Volume 18 Number 6
Batting for India's Disabled
01 December 2005
Pamela Jenner discovered a Valley for the Disabled hidden away in the rural heartlands of Tamil Nadu
THE SIGN OUTSIDE Amar Seva Sangam bears the words 'Live to serve'. Inside the entrance a group of lads are playing cricket. Hardly unusual, you might think, in India-a country obsessed with the sport. But take a closer look and you will see that the batsman is sitting on the ground, the fielder is sprinting across the pitch on his hands, and the bowler is in a wheelchair.
Each player is disabled but at the Sangam they have been taught not to let anything stop them from achieving their goals-or scoring runs. Many have had to cope with poverty and exclusion in their communities and families-so playing a game of cricket without legs is easy!
Surrounded by the mountains of the Western Ghats, the Sangam provides sanctuary and hope to children and young people who previously had none. Here they get an education, medical treatment, career training and more-and it costs them nothing.
The story behind it is nothing short of a miracle. More than ten years ago two men-Sri Ramakrishnan and Sri Sankara Raman-set out to fulfil their dream of creating a 'Valley for the Disabled'.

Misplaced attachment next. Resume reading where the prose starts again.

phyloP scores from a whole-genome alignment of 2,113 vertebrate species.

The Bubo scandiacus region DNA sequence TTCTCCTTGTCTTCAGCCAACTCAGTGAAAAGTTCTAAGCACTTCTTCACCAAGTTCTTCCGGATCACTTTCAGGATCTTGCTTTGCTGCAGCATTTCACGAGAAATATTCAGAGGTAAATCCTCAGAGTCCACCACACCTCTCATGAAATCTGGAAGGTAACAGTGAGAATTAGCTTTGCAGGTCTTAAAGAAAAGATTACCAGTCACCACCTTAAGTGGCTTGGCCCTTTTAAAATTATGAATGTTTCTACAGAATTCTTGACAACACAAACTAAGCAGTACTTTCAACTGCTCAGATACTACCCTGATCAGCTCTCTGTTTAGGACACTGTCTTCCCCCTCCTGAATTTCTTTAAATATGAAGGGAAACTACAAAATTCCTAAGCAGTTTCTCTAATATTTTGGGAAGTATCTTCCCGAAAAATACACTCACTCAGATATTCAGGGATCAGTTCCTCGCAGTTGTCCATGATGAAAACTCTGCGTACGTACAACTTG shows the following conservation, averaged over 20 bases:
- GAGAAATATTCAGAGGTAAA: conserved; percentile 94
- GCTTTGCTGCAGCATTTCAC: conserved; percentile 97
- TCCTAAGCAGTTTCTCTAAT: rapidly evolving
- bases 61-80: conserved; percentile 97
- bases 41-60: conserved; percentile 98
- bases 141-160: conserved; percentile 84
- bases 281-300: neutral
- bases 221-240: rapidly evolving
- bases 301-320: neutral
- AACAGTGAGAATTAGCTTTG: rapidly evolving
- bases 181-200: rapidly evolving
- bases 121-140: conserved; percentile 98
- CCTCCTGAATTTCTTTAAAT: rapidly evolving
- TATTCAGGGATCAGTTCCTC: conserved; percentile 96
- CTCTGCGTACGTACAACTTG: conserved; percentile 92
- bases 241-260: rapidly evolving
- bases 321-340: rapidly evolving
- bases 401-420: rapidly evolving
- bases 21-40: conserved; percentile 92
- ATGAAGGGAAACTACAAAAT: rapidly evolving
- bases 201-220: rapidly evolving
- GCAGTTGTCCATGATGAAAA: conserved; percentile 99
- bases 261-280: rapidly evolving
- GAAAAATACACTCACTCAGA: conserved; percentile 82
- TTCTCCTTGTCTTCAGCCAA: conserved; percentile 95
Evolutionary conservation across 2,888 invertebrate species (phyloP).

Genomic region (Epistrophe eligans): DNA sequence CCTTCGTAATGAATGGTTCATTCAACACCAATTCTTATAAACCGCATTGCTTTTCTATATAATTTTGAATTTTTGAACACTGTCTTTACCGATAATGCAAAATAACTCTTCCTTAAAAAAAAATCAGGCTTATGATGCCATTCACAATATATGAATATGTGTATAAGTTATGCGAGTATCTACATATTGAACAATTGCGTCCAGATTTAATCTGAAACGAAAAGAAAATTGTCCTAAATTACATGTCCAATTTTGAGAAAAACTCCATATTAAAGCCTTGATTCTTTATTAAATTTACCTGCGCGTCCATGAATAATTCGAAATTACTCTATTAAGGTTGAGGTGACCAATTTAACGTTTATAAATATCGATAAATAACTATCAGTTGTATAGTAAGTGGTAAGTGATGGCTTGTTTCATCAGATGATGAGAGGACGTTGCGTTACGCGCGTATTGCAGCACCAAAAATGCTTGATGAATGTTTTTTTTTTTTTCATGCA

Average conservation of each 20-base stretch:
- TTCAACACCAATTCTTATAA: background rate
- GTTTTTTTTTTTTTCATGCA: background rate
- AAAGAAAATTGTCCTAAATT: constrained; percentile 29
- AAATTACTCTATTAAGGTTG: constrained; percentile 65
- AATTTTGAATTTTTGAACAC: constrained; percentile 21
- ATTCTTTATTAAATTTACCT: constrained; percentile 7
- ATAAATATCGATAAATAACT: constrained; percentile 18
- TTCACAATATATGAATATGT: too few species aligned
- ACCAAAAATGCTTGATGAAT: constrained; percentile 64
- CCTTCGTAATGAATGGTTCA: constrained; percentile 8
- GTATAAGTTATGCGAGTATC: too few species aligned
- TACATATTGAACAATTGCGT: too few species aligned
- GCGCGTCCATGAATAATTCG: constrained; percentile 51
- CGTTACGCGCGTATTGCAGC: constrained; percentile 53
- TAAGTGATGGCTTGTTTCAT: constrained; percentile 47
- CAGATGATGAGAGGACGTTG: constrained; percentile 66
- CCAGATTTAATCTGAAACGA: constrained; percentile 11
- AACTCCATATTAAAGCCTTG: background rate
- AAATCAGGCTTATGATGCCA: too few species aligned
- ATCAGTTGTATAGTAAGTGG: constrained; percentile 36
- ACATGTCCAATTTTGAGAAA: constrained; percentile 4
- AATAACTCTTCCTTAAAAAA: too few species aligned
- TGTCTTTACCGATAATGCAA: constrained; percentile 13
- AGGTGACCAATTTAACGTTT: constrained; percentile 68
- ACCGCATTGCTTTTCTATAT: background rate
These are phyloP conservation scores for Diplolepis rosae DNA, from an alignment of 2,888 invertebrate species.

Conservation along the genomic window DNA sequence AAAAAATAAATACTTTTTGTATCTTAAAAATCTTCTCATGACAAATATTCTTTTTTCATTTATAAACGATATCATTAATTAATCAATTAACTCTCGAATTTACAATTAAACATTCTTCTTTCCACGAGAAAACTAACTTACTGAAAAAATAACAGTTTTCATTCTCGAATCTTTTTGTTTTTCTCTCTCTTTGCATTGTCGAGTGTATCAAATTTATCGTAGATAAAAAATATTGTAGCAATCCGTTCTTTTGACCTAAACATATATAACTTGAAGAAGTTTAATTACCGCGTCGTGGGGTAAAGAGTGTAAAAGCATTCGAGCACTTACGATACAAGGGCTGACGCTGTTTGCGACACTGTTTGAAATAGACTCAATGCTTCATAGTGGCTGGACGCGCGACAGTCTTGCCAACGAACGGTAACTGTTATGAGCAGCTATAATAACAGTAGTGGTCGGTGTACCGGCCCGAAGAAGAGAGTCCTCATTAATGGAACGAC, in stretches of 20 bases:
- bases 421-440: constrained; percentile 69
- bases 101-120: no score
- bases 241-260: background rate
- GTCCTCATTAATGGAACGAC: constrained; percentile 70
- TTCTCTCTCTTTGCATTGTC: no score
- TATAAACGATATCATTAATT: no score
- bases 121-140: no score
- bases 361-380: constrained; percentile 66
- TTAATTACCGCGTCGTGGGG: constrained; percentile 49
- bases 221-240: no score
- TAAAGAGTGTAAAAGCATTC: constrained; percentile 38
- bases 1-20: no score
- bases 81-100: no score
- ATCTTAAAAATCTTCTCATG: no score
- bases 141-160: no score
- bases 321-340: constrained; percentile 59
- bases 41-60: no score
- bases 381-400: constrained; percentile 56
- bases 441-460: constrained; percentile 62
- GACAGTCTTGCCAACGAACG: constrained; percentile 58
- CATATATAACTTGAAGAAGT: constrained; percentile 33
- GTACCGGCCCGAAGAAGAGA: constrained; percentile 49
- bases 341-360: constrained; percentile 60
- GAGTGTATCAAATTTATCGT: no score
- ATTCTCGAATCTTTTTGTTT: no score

Ramakrishnan is paralysed from the neck down. He can only sit up for four hours a day. For the rest of the time he lies on a bed unable to move. Even basic needs like wiping his nose have to be carried out by a nurse who rarely leaves his side.
Sankara Raman can manage to sit up, but his whole body is affected by muscular dystrophy. His hands are contorted, he has difficulty breathing and he cannot feed himself.
Day to day living is a huge challenge for both these men, yet together they have transformed the lives of thousands of disabled people in the towns and villages of Tirunelveli district, Tamil Nadu.
In 1975 Ramakrishnan was a promising engineering student. While travelling to an interview for naval officer selection, he met with an accident that changed his life for ever. As he lay paralysed in a hospital bed despairing for his future, his doctor talked about the work he might do to help other disabled people. When he returned home, Ramakrishnan decided to do just that.
The Amar Seva Sangam (named after the doctor) was established in 1981 but it was ten years later, when Ramakrishnan met chartered accountant Sankara Raman (see box p6), that the project really took off. They put together a financial proposal and with Raman's contacts attracted both national and international funding to build a centre for the disabled on a 30-acre site on the edge of Ramakrishnan's village, Ayikudy.